Harry Moves From Defending Meghan in Media to Protecting Their Kids Online

Prince Harry warned children are being treated as "digital experiments" on social media as he moved to protect kids Archie and Lilibet in the same way he sought to protect Meghan Markle from the mainstream media.

The Duke of Sussex has helped launch a child online safety toolkit by U.K. organization 5Rights Foundation, and called for a change in the law to curtail technology companies.

Harry said he hopes Archie and Lilibet Mountbatten-Windsor never have to experience the online world as it exists now.

The prince's comments echo his past efforts to defend Meghan from the U.K. media, while his protective instincts have in turn been compared by some to the way Harry was not able to stop his mother Princess Diana being hounded by photographers.

Prince Harry Puts Arm Around Meghan
Prince Harry puts an arm around Meghan Markle at Global Citizen Live, in New York City, on September 25, 2021. The Duke of Sussex is campaigning to protect his children from online harm in the same way he has moved to protect Meghan from the mainstream media. NDZ/Star Max/GC Images

Prince Harry Frames Social Media as an Attack on Archie and Lilibet's Innocence

Prince Harry said: "We now understand that many of these systems are by design aiming to keep our kids hooked on these products for many years to come, regardless of how their time online impacts their self-confidence, self-worth or safety.

"My two little ones are still at their age of innocence. Sometimes I feel I can keep them away from the online harms that they could face in the future forever, but I am learning to know better."

He added: "My kids are too young to have experienced the online world yet and I hope they never have to experience it as it exists now. No kid should have to."

Harry's social media campaigning has echoes of the way he attempted to protect Meghan from the mainstream media in Britain.

Prince Harry's Attempt to Protect Meghan From U.K. Media

The Duke of Sussex made his first intervention little more than a week after their relationship first became public knowledge, when he instructed then-Kensington Palace communications secretary Jason Knauf to issue a rare broadside against the media.

The November 2016 statement read: "His girlfriend, Meghan Markle, has been subject to a wave of abuse and harassment.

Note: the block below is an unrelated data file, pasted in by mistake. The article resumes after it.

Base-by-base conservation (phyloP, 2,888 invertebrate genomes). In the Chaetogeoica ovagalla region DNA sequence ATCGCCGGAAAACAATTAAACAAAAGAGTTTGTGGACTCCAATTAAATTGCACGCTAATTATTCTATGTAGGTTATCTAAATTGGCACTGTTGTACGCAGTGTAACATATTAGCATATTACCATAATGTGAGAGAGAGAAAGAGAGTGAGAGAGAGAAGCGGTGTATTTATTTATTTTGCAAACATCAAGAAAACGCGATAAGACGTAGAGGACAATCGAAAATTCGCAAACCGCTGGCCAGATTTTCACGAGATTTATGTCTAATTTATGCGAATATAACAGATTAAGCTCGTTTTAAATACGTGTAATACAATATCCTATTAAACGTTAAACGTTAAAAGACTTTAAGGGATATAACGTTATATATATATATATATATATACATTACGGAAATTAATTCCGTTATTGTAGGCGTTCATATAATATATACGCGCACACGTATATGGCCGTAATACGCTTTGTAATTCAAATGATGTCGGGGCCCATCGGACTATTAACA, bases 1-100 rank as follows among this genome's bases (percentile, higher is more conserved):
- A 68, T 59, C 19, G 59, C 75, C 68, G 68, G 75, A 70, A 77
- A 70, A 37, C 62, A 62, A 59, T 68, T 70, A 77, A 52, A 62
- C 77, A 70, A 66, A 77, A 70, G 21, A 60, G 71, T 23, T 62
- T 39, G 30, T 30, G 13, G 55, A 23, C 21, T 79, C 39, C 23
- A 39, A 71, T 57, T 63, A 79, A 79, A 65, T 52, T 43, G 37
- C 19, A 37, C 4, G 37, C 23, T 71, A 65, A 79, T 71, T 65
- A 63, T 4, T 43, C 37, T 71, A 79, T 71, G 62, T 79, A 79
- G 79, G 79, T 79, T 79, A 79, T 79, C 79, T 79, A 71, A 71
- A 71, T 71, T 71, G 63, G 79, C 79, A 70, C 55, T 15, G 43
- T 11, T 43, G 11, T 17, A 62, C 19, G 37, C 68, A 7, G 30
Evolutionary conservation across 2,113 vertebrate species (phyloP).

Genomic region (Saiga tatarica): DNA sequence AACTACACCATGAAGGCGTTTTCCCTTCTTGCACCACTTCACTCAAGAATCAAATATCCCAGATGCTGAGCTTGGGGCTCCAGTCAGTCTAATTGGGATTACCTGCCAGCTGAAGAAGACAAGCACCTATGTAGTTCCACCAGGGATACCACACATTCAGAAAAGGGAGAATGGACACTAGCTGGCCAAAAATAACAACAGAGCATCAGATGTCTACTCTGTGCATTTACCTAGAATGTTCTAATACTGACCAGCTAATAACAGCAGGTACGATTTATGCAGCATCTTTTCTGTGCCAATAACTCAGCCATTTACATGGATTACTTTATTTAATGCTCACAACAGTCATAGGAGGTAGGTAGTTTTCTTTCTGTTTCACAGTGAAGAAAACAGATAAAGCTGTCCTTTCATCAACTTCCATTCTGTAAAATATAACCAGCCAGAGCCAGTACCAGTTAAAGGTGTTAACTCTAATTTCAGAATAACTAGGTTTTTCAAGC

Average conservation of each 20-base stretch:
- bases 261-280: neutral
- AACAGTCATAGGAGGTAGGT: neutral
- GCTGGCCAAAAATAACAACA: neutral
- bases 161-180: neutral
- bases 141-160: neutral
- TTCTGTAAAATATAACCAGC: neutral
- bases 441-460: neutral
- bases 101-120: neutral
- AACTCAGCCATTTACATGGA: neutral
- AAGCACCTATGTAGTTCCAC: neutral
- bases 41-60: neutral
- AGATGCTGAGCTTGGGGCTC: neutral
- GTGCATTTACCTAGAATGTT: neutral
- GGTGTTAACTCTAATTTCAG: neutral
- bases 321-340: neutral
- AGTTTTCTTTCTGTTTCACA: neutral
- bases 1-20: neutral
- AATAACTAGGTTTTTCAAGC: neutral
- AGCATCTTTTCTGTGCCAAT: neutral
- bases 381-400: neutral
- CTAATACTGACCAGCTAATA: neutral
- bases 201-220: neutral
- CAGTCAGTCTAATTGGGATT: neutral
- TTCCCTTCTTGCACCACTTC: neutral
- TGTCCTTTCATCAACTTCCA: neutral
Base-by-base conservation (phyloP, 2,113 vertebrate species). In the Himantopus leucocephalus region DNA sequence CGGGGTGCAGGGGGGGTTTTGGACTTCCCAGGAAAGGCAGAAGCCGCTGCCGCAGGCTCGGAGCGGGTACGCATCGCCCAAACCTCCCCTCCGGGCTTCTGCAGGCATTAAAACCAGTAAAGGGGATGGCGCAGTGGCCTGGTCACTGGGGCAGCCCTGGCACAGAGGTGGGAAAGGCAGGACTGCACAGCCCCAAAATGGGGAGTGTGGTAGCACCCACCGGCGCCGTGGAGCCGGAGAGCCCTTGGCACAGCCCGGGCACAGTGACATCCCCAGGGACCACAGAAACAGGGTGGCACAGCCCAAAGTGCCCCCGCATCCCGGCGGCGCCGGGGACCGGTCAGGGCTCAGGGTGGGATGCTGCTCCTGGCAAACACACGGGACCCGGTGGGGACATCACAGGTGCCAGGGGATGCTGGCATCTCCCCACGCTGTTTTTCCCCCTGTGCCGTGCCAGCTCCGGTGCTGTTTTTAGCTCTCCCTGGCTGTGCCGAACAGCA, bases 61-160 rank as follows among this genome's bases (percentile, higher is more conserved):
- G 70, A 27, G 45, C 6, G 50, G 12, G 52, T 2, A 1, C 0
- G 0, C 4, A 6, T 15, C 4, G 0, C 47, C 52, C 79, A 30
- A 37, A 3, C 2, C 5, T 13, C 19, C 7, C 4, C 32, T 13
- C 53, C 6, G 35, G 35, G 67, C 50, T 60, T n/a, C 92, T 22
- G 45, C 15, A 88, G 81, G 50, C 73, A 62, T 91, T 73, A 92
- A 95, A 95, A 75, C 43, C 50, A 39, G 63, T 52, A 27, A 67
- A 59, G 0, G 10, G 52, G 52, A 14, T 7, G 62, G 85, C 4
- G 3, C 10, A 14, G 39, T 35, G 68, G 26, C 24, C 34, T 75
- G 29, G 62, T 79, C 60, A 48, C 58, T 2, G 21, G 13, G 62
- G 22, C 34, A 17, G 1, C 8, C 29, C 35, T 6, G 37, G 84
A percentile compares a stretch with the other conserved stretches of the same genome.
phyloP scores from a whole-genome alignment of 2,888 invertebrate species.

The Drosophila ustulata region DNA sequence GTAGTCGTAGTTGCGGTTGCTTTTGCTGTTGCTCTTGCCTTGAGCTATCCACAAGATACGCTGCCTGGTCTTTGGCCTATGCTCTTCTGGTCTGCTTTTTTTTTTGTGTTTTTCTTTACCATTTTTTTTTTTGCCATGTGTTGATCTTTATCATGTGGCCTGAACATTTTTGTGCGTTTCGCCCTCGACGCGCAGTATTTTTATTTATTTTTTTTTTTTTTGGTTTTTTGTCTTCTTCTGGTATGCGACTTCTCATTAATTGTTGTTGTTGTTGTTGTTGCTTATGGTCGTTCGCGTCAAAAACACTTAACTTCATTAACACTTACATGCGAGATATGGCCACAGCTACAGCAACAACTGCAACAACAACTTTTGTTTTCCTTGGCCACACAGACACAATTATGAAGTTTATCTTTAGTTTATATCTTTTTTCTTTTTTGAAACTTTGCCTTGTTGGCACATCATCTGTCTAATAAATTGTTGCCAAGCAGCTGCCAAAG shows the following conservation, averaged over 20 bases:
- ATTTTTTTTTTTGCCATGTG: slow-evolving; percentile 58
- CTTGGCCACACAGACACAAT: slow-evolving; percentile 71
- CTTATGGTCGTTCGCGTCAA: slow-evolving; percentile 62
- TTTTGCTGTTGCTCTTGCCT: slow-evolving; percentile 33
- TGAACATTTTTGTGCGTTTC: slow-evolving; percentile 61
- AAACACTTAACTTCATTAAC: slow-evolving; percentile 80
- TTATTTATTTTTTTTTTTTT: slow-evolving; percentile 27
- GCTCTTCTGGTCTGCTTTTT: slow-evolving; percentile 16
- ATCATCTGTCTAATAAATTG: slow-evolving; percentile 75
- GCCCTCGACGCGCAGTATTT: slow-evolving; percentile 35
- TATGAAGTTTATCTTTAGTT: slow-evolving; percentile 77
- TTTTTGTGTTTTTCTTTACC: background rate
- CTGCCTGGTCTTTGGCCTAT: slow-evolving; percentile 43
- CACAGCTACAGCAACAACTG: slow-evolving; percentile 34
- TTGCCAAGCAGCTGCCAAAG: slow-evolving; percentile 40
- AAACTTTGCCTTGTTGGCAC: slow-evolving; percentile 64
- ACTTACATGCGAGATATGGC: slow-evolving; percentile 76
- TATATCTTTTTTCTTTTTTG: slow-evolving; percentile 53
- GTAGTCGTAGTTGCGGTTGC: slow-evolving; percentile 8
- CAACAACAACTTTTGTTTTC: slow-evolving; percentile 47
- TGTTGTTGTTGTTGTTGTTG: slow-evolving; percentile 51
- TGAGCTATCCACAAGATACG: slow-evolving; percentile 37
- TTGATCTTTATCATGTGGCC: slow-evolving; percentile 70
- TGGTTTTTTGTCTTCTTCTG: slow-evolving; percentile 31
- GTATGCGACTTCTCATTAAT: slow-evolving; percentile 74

"Some of this has been very public—the smear on the front page of a national newspaper; the racial undertones of comment pieces; and the outright sexism and racism of social media trolls and web article comments."

It added: "Prince Harry is worried about Ms. Markle's safety and is deeply disappointed that he has not been able to protect her."

The couple's battles with the U.K. media had not yet reached its peak and the couple have now launched seven lawsuits against newspapers and paparazzi agencies.

When the first three were filed, Harry released a statement which read: "I lost my mother and now I watch my wife falling victim to the same powerful forces."

He made similar remarks to Oprah Winfrey in their March 2021 CBS tell-all when he said: "What I was seeing was history repeating itself. But more, perhaps. Or definitely far more dangerous, because then you add race in and you add social media in.

"And when I'm talking about history repeating itself, I'm talking about my mother."

It has sometimes been said of Prince Harry that his protective instincts arise from the fact he was not able to protect his mother, Princess Diana, from the media as a small child watching paparazzi photographers hound her.

Andrew Morton, Diana's secret biographer, told CTV News in November, 2021: "He's trying to protect Meghan in the way that he couldn't protect Diana, and I think that's very deeply embedded in his psychology."

Princess Diana Surrounded by Photographers
Princess Diana is photographed leaving the Hilton Hotel, London, at which she gave a speech resigning from her public duties on December 3, 1993. Harry said he feared history repeating itself in his mother's relations with the media. Jayne Fincher/Getty Images

Prince Harry's Work to Protect Archie and Lilibet

Harry, however, now has two new people even more vulnerable than his wife to look after and will at some stage have to send them out into the world.

His campaign against the media has been hit and miss, lawsuits have been won but the duke and his wife are no less the target of hostile coverage.

However, there are signs progress could be made on social media. For example, the U.K. has legislation incoming aimed at protecting children from harm.

Harry's latest partner, the 5Rights Foundation, is U.K. based and said in a statement in March that the Online Safety Bill "has the power to transform the digital world as we know it by establishing a new regulatory framework to tackle online harms."

The organization also promotes on its website efforts being made closer to Harry's new home in California, where the Washington Post reported in March that tech companies are starting to rally behind child safety legislation.

The newspaper cited efforts in the state to replicate Britain's landmark Age-Appropriate Design Code, which requires companies to create privacy settings and safety features for children.

Harry told the 5Rights Foundation: "I'm not an expert on law or technology but I am a father—and I'm lucky enough to be a father with a platform."

He added: "We want all children to feel empowered to speak up and demand change.

"We're at a critical moment where it will take all of us for children to thrive in the digital world."

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